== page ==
Here’s the Yiddish original of an Abridger’s Confession quoted (and translated) by A.Z. Foreman:
דש דוזיג בוך אין וועלשן שפרוך
דש שרייבט גאר לאנג אין אלן עקן
איך וויל אים ניט מין שרייבן נוך
וויל אויביריגי ווארט לוש איך נוך שטעקן
זוישט וואורד מיר מיין בויכֿלן צו הוך
אונ׳ דיא צייט וואורד מיך דרצו ניט קלעקן
דרום ווער עז הוט גילייט בֿור אך אין וועלשן
מאיין ניט דש איך עש דעהרום וויל ועלשן
I was interested in the literal original and the translation process, but I can’t read Hebrew. here‘s the Google Translation:
Flap doozy book in which entitlement
Flap writing extremely long in aln ends
I wish him no kind writing nukh
Wants aoybirigi word Lush I nukh staff
Cleaner wards me my boykhln to hukh
And Dia times wards me moreover not suffice
South who EZ hat gileyt majority but in which
My not flap I Esche dehrum wants uelshn
A case of madness beating method. But anyone who knows a bit of German should be able to understand Google Translate’s transliteration:
dsh duzig bukh in velshn shfrukh
dsh shreybt gar lang in aln ekn
ikh vil im nit min shreybn nukh
vil aoybirigi vart lush ikh nukh shtekn
zoysht vaurd mir meyn boykhln tsu hukh
aun’ dya tseyt vaurd mikh drtsu nit klekn
drum ver ez hut gileyt vur akh in velshn
meyn nit dsh ikh esh dehrum vil uelshn
One curiosity: Foreman translates velshn/uelshen as “Italian” in line with historical linguistic theory:
*Walhaz … is a reconstructed Proto-Germanic word, meaning “foreigner”, “stranger”, “Roman”, “Romance-speaker”, or “Celtic-speaker”. The term was used by the ancient Germanic peoples to describe inhabitants of the former Western Roman Empire, who were largely romanised and spoke Latin or Celtic languages. The adjectival form is attested in Old Norse valskr, meaning “French”, Old High German walhiskbarrick, meaning “Romance”, Modern German welsch, used in Switzerland and South Tyrol for Romance-speakers, Dutch Waals “Walloon”, Old English welisċ, wælisċ, wilisċ, meaning “Romano-British”, and Modern English Welsh.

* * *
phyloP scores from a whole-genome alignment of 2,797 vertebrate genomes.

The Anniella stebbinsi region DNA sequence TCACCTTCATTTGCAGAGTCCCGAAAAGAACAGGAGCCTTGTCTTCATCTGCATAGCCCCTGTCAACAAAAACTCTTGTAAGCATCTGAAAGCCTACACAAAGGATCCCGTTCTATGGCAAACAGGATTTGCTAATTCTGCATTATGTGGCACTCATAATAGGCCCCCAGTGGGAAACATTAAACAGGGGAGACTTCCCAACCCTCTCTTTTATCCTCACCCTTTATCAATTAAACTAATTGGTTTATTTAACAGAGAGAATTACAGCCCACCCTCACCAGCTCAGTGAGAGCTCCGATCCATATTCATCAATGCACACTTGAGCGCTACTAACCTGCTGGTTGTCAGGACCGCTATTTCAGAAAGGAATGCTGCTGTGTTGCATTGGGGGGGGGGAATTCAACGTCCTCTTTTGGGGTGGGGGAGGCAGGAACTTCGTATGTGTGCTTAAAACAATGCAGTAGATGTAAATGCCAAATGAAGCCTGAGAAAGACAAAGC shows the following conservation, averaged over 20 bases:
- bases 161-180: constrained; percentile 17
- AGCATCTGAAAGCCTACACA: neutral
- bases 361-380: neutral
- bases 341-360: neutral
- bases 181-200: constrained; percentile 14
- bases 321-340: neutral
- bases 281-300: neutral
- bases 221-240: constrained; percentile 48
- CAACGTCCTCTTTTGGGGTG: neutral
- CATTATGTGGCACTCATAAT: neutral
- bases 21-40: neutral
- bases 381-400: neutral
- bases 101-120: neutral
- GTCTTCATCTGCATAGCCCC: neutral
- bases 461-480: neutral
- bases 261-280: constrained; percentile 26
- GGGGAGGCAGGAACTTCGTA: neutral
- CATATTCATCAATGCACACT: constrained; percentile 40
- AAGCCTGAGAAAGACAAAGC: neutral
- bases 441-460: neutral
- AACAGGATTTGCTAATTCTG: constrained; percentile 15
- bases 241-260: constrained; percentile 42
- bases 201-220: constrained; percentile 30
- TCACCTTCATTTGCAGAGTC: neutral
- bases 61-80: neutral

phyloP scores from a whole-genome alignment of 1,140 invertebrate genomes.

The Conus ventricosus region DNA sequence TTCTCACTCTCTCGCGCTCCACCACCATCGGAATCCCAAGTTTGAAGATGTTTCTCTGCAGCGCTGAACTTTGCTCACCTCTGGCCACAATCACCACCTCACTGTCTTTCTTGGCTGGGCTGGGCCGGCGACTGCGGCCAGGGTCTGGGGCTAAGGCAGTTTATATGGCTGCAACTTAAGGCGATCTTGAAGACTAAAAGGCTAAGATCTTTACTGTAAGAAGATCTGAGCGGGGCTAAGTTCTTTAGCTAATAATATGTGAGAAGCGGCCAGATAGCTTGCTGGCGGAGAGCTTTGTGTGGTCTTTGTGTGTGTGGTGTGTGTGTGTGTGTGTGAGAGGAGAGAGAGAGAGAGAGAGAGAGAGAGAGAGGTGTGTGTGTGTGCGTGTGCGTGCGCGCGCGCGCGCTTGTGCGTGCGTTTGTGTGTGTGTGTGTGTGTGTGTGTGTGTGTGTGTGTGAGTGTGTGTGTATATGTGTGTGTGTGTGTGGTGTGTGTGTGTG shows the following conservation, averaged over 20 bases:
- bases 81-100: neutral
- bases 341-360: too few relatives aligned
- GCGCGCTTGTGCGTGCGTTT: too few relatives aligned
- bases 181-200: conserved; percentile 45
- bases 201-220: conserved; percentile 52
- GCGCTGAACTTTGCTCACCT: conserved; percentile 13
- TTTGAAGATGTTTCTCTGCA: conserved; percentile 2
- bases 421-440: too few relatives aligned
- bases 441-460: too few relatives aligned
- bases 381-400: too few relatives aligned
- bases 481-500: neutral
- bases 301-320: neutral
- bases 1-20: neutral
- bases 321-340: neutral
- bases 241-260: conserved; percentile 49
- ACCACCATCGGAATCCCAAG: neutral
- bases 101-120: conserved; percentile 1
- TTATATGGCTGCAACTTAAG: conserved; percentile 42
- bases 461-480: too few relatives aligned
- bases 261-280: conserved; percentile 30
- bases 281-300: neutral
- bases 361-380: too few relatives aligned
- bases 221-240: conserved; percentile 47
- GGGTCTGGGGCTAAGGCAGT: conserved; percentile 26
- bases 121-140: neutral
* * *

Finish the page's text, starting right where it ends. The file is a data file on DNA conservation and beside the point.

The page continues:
However, it is common knowledge here in Bala, Gwynedd, Wales that all other incomprehensible tongues in fact spring from Welsh, in which tongue proto-Calvinistic Methodist dogma was being preached long before the Shemites shtarted shquabbling, and whose speakers have dominated European government for centuries by the subtle use of leeks. A fearsome language and a fearful people, of whose death-dealing daffy-down-dilly Robert Herrick (1591-1674) wrote:
When a daffodil I see,
Hanging down his head towards me,
Guess I may what I must be:
First, I shall decline my head;
Secondly, I shall be dead;
Lastly, safely burièd.
The Welsh appear in a notorious poem by Ernst Arndt (1769-1860), which on a particularly slow day Mr Foreman might translate as follows:
That is the German fatherland,
Where foreign junk is fiercely banned,
Where every Frenchman is condemned,
Where every German is your friend.
So shall it be! so shall it be!
So shall be all of Germany!
Das ist des Deutschen Vaterland,
Wo Zorn vertilgt den welschen Tand,
Wo jeder Franzmann heißet Feind,
Wo jeder Deutsche heißet Freund.
Das soll es sein! das soll es sein!
Das ganze Deutschland soll es sein!
But this, pace Bala, is actually about the Welsh, not foreigners in general. A precocious talent, Arndt is recalling his attendance, at the age of 18 months, at Cardiff City’s best ever showing in European competition: the second leg of its 3-4 aggregate loss against Hamburger SV in the semi-finals of the 1768 Cup Winners’ Cup:
Why not simply learn Hebrew script? Because I have discovered from overheard conversations in Yiddish that the Stamford Hill Haredim are less interested in world domination than in what’s for tea, so the chance of Hebrew script becoming more widely used and useful seems unacceptably small.